Before doing the recognition, I had to tell SharpEye that the lyrics could be found above the staves since by default it looks for them below. In the snapshot, the original image is the music with the yellow background. As you can see, there were some errors in the lyrics, but the text is editable. In the snapshot I’ve selected “win’”, which should be “goin’”. Notice also, that the lines of recognized music are laid out horizontally instead of vertically as you find on a normal sheet of paper and as they are in the original image. But the result sounds just fine.
You can find a list of other optical music recognition programs on Wikipedia, SmartScore being the one that has been around the longest in one form of another, starting in 1991. There’s also a SharpEye SDK which, from the list, is used by a few different products. There are even apps for iPads, iPhones and Android phones which you can find demos of on YouTube. Searching for “music scanner” seems to turn up a few good and bad ones.
Converting Notes to Frequencies
What if you have the sheet music in front of you and your hack is one that takes the individual notes and converts each directly to an appropriate sound? WAV and MP3 files won’t work since those contain already converted music.
The way to do it is simple really. Each music note has a corresponding frequency. For a desired note, your circuit need only cycle a speaker at that note’s frequency. And a simple way to supply that frequency is using a 555 timer circuit in astable mode like the one shown. In the circuit, the output frequency is determined by capacitor C, and resistors R1 and R2. You can clearly see that dependency by looking at the frequency formula for the 555 timer’s output.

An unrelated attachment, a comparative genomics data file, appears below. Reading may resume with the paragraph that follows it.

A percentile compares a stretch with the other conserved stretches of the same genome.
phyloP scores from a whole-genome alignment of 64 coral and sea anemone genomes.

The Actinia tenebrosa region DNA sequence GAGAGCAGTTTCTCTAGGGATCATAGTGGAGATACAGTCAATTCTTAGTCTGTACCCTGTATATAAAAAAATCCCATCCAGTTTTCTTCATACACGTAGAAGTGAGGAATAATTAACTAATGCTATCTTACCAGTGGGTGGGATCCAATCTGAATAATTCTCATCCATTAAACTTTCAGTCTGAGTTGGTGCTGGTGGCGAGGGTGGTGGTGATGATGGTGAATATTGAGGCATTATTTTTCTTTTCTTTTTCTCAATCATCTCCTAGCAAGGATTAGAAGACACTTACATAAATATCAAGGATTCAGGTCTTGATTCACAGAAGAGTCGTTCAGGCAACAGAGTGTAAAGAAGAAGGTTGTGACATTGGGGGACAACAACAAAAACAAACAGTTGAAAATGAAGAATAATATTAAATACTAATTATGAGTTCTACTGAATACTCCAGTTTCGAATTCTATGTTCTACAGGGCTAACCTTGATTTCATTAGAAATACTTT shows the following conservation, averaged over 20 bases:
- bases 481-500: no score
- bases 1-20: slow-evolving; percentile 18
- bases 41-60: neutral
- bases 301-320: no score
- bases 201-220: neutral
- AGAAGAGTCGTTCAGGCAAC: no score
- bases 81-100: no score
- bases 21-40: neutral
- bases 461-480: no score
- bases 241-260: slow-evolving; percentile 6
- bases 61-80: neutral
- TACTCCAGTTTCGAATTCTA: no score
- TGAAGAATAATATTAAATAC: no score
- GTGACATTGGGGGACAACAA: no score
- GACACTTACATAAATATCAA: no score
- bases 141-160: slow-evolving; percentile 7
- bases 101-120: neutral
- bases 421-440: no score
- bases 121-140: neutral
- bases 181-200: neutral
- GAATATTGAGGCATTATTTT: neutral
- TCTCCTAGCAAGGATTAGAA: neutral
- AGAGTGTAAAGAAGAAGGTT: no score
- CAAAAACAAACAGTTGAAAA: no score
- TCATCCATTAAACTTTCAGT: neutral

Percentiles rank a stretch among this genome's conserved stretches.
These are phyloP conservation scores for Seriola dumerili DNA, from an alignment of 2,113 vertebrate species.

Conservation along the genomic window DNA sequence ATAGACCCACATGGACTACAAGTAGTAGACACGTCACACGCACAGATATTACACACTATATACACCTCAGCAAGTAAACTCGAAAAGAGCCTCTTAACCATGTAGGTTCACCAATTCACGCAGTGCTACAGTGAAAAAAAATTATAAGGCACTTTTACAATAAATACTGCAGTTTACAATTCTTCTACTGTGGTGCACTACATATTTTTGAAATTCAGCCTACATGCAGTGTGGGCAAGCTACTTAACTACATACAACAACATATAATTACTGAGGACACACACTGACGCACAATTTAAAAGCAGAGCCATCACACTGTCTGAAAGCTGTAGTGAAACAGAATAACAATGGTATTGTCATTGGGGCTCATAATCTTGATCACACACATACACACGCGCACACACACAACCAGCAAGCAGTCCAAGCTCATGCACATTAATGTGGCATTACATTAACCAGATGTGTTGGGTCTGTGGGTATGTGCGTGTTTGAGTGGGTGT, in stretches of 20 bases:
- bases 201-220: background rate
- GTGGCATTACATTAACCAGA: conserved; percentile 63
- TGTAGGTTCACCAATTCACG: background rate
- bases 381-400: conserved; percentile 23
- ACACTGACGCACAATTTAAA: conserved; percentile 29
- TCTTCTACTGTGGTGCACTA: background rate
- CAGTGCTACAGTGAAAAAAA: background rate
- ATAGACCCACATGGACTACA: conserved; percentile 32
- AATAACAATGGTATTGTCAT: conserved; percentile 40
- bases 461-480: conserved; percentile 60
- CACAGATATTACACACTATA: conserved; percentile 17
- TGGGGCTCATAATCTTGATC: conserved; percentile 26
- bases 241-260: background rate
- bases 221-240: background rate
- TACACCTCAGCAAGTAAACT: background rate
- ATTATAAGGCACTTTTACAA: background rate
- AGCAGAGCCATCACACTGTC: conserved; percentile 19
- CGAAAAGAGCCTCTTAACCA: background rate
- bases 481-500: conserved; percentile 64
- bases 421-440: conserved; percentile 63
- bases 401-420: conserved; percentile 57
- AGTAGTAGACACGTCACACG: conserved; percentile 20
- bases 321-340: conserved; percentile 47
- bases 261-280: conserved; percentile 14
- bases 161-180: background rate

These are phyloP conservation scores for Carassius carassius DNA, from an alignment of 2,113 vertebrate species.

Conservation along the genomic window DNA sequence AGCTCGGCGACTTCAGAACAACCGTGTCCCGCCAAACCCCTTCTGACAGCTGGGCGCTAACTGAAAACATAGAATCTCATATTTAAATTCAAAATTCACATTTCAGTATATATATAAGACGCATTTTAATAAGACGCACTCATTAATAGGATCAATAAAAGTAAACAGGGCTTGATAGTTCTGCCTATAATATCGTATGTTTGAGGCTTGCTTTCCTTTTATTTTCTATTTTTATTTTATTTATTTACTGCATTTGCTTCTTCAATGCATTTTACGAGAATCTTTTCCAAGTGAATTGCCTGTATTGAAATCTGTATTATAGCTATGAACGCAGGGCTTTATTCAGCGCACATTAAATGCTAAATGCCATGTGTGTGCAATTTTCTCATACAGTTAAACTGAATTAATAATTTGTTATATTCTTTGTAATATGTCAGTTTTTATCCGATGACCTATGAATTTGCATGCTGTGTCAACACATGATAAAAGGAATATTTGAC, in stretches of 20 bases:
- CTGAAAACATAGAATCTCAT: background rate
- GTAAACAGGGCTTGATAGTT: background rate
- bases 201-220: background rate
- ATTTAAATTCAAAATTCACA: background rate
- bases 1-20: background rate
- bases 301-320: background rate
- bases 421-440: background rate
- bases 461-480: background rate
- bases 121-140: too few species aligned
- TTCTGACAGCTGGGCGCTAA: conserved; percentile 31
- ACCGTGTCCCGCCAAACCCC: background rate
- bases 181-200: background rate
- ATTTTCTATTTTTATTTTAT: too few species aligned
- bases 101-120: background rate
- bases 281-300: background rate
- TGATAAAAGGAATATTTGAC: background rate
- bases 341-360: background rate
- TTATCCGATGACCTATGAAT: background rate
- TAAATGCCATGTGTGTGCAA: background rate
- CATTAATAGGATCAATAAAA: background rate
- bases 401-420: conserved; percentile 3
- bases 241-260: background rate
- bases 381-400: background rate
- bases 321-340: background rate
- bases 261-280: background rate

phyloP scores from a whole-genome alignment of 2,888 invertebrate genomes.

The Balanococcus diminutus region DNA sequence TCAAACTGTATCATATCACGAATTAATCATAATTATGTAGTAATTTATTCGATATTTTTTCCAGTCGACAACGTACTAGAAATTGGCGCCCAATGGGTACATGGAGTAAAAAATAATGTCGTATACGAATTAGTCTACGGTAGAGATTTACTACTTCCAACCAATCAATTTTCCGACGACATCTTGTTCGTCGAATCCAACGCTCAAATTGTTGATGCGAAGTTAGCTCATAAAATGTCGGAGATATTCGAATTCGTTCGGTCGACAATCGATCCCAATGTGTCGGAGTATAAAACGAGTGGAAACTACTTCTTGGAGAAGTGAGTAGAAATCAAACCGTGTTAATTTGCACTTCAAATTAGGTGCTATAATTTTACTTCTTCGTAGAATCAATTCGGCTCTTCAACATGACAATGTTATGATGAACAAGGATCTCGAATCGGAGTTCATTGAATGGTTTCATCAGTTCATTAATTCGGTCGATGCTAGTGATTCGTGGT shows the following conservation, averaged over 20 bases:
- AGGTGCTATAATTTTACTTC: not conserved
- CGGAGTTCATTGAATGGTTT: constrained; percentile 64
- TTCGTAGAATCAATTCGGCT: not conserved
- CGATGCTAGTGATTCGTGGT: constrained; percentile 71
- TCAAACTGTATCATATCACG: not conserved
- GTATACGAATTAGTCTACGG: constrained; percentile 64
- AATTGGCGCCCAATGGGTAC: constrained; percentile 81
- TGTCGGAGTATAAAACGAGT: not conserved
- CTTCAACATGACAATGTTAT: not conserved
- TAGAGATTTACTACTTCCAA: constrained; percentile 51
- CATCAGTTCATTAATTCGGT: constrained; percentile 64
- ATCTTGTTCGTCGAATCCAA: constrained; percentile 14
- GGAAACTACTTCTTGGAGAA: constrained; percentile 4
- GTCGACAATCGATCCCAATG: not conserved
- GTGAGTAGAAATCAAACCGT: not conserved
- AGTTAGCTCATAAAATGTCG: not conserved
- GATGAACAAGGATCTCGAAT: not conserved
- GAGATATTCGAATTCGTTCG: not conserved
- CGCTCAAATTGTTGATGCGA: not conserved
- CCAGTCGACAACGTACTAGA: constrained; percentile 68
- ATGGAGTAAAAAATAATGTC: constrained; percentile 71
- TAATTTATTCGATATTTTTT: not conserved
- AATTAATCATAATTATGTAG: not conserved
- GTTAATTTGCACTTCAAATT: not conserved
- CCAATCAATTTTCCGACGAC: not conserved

A typical way of manipulating that formula is to use a fixed value for R2, and then to add a different resistance to it for each desired frequency, as shown in the modified circuit. For now let’s insert a variable resistor Rn. In the diagram you can see that we first added Rn to the frequency formula, and that we then rearranged the formula to solve for Rn instead. Plug that formula into a spreadsheet and you can come up with the necessary resistor values for the desired music notes.
An example of this circuit being used is in this hand cranked music player. The musical notes are encoded as holes in a loop of paper. The position of the hole along the width of the paper determines which of 13 possible notes is played. The length of the hole controls the length of time the note is played.